Date: September 4, 2020
By: Editorial Board
Source: Orange County Register
This November, two familiar names will be on the ballot to represent the 29th Senate District, which spans portions of Los Angeles County, Orange County and San Bernardino County. Republican incumbent Sen. Ling Ling Chang is facing off once again with Democrat Josh Newman. In 2016, the two faced each other for the first time, with Newman narrowly defeating Chang, 50.4% to 49.6%.
Less than two years later, the district voted 58% to 42% to recall then-Sen. Newman, and elected Chang to replace him. Newman was targeted for a recall following his vote in favor of raising the gas tax. The two are now running for a full term to represent the district.
Overall, in a reflection of how purple the district is, both candidates are moderates, often breaking from what one would expect from a Democratic or Republican politician.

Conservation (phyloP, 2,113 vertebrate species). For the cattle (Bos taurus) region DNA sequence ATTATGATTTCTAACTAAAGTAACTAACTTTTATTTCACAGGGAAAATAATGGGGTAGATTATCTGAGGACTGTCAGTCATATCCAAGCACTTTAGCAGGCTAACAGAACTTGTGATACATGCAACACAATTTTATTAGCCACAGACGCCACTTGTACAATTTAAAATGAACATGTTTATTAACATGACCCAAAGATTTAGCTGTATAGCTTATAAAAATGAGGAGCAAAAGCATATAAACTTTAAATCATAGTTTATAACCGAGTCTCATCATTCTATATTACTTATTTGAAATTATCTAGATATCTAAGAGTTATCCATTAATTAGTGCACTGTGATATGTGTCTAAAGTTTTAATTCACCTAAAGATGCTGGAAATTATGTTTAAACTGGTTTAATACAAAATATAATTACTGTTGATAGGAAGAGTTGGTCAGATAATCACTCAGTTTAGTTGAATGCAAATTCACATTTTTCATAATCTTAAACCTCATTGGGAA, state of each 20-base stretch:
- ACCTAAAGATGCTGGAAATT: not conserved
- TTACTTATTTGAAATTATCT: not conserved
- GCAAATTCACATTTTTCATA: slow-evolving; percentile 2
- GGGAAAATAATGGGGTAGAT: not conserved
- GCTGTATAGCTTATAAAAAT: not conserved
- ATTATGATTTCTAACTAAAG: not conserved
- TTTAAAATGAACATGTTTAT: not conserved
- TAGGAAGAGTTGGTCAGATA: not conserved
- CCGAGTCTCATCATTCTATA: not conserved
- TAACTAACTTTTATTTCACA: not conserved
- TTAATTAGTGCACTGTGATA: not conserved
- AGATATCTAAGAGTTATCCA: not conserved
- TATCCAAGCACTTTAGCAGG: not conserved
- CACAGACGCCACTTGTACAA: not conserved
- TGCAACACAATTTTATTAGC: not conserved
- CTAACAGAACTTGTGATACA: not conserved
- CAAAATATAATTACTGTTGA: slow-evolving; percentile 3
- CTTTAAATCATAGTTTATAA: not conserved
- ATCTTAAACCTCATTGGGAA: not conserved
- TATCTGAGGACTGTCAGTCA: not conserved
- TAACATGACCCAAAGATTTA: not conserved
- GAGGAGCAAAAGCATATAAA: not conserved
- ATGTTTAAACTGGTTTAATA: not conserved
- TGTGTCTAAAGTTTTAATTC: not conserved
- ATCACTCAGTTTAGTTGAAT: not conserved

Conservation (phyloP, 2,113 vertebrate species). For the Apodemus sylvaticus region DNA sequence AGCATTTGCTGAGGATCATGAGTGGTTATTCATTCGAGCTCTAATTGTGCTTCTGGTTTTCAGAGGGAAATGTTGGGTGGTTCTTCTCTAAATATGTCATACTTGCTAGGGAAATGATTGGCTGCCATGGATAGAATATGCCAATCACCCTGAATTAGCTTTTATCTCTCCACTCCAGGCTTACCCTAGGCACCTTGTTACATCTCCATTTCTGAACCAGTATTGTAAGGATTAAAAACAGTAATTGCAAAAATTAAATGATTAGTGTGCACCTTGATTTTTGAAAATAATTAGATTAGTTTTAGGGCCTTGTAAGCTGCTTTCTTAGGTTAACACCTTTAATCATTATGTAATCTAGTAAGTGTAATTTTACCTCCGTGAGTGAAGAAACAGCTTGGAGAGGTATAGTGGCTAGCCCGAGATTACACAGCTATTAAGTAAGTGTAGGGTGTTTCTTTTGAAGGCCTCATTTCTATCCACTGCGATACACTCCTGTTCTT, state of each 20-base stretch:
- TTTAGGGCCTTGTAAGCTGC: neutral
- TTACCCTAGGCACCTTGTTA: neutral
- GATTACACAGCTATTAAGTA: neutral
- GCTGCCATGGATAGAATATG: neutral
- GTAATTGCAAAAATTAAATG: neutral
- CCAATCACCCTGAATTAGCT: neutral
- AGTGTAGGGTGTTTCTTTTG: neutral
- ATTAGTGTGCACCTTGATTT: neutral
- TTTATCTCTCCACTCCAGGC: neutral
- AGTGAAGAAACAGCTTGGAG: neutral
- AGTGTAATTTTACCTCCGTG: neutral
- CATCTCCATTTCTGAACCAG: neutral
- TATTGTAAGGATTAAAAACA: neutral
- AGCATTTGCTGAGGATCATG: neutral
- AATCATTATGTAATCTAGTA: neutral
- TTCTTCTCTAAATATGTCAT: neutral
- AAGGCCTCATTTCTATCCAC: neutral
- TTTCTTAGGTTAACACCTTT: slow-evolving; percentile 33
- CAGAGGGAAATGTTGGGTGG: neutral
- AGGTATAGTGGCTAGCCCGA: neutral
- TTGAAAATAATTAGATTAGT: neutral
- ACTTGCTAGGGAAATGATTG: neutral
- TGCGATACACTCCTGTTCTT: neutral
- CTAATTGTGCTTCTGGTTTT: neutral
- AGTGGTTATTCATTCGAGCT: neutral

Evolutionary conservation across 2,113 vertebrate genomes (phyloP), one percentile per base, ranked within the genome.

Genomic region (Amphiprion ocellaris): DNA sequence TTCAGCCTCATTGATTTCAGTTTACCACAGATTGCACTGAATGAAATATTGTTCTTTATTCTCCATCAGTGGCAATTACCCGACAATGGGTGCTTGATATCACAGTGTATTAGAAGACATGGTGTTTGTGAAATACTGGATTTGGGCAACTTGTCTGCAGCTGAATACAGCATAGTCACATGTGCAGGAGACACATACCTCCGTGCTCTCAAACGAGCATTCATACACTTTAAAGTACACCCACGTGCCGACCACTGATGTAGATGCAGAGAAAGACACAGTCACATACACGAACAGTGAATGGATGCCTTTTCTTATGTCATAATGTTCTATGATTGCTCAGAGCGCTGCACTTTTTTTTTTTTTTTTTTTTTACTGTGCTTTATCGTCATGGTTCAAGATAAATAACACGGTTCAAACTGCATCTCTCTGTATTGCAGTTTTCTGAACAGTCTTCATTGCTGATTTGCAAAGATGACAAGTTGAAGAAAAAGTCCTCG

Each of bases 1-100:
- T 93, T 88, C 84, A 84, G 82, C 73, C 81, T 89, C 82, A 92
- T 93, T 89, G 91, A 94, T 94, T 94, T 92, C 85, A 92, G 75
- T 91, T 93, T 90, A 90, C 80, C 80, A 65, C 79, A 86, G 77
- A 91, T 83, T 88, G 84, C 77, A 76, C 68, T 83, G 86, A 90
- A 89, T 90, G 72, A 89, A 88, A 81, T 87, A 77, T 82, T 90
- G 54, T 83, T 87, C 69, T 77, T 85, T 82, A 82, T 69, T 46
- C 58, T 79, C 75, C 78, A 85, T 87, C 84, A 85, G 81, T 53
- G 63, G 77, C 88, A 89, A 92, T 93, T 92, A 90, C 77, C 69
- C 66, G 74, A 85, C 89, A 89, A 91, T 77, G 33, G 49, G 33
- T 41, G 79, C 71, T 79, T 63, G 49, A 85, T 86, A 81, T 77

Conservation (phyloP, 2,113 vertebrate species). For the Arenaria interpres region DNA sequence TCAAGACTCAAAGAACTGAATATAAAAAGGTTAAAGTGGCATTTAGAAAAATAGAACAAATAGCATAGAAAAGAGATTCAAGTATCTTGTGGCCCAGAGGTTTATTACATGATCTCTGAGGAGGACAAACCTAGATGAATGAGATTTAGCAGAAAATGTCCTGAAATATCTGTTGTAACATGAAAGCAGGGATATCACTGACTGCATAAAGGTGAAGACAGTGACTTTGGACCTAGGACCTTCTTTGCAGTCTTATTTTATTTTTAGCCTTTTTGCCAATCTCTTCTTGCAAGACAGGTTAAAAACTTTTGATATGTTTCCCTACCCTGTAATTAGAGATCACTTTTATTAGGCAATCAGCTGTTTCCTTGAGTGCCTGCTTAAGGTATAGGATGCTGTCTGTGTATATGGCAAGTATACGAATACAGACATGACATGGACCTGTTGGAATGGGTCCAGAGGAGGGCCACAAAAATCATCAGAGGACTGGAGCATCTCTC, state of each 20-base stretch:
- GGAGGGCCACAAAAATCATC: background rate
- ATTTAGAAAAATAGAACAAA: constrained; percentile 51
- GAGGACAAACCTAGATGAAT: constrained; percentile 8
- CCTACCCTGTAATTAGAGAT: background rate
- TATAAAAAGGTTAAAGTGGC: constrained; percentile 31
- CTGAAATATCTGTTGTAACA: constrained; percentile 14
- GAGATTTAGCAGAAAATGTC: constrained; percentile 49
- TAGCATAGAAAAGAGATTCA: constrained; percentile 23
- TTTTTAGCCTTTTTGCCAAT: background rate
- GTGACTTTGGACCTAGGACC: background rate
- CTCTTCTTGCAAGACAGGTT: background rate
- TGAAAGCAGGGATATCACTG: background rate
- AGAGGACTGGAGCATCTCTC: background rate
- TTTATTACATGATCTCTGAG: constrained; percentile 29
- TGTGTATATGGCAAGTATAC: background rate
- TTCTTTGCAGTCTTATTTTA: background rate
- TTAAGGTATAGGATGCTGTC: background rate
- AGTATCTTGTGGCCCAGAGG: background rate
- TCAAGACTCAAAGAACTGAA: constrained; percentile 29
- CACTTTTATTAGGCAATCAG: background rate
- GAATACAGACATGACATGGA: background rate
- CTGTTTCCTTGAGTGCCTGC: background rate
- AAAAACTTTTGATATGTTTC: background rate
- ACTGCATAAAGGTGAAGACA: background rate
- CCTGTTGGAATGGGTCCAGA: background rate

In speaking with our editorial board, Newman said the Legislature has been “unimpressive” in responding to the coronavirus pandemic and criticized measures to raise taxes.
Chang, for her part, has reached across the aisle on issues such as paid family leave.
On balance, while we applaud Newman’s willingness to break from his party’s norms on fiscal matters, his policy strengths are already shared by the incumbent.
We endorse Ling Ling Chang. Despite being in the minority party, Chang has made the effort to work with her Democratic colleagues while still retaining a commitment to fiscal responsibility and standing against the excesses of the supermajority.
To that point, Chang voted against the job-killing Assembly Bill 5 and voted against the rent control bill Assembly Bill 1482. She is a reliable defender of taxpayer interests. “Tax hike proposals will further harm hardworking families,” she told us.
Chang’s focus has often been on simple good government issues. Chang led an effort to audit the California Lottery, yielding a report that found a litany of problems.
Chang has also been a leading voice calling attention to the failings of technology at the DMV and unemployment agency.
These reflect a sensible approach to the office.
We recommend a vote for Ling Ling Chang.